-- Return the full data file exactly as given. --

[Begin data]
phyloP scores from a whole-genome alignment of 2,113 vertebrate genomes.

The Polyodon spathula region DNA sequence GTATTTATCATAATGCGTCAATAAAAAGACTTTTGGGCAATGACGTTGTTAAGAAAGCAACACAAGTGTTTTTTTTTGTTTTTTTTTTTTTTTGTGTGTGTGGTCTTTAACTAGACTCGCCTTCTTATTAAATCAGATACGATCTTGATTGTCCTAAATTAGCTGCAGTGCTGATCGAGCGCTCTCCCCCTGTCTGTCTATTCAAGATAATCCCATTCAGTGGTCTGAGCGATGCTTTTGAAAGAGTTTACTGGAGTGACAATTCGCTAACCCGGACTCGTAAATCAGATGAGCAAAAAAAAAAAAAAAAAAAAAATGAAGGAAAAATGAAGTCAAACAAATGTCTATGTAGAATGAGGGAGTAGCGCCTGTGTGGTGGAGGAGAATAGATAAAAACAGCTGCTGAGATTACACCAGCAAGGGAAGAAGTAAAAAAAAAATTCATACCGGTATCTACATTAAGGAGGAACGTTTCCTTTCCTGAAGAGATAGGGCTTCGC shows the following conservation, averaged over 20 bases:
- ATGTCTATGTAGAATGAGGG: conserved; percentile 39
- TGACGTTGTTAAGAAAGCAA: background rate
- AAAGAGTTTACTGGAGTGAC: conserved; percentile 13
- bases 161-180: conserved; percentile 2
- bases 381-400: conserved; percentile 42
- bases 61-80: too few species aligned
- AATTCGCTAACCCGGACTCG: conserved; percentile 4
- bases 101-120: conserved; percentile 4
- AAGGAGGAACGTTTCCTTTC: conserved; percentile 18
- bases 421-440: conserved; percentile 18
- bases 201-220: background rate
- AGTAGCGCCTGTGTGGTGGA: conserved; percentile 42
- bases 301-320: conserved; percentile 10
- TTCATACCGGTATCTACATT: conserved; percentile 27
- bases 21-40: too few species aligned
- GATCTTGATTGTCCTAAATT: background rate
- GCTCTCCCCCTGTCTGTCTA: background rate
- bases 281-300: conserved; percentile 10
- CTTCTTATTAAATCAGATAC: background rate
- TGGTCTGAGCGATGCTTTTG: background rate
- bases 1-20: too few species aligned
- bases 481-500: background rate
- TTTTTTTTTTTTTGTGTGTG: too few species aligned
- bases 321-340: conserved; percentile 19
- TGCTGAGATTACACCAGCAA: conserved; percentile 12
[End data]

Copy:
phyloP scores from a whole-genome alignment of 2,113 vertebrate genomes.

The Polyodon spathula region DNA sequence GTATTTATCATAATGCGTCAATAAAAAGACTTTTGGGCAATGACGTTGTTAAGAAAGCAACACAAGTGTTTTTTTTTGTTTTTTTTTTTTTTTGTGTGTGTGGTCTTTAACTAGACTCGCCTTCTTATTAAATCAGATACGATCTTGATTGTCCTAAATTAGCTGCAGTGCTGATCGAGCGCTCTCCCCCTGTCTGTCTATTCAAGATAATCCCATTCAGTGGTCTGAGCGATGCTTTTGAAAGAGTTTACTGGAGTGACAATTCGCTAACCCGGACTCGTAAATCAGATGAGCAAAAAAAAAAAAAAAAAAAAAATGAAGGAAAAATGAAGTCAAACAAATGTCTATGTAGAATGAGGGAGTAGCGCCTGTGTGGTGGAGGAGAATAGATAAAAACAGCTGCTGAGATTACACCAGCAAGGGAAGAAGTAAAAAAAAAATTCATACCGGTATCTACATTAAGGAGGAACGTTTCCTTTCCTGAAGAGATAGGGCTTCGC shows the following conservation, averaged over 20 bases:
- ATGTCTATGTAGAATGAGGG: conserved; percentile 39
- TGACGTTGTTAAGAAAGCAA: background rate
- AAAGAGTTTACTGGAGTGAC: conserved; percentile 13
- bases 161-180: conserved; percentile 2
- bases 381-400: conserved; percentile 42
- bases 61-80: too few species aligned
- AATTCGCTAACCCGGACTCG: conserved; percentile 4
- bases 101-120: conserved; percentile 4
- AAGGAGGAACGTTTCCTTTC: conserved; percentile 18
- bases 421-440: conserved; percentile 18
- bases 201-220: background rate
- AGTAGCGCCTGTGTGGTGGA: conserved; percentile 42
- bases 301-320: conserved; percentile 10
- TTCATACCGGTATCTACATT: conserved; percentile 27
- bases 21-40: too few species aligned
- GATCTTGATTGTCCTAAATT: background rate
- GCTCTCCCCCTGTCTGTCTA: background rate
- bases 281-300: conserved; percentile 10
- CTTCTTATTAAATCAGATAC: background rate
- TGGTCTGAGCGATGCTTTTG: background rate
- bases 1-20: too few species aligned
- bases 481-500: background rate
- TTTTTTTTTTTTTGTGTGTG: too few species aligned
- bases 321-340: conserved; percentile 19
- TGCTGAGATTACACCAGCAA: conserved; percentile 12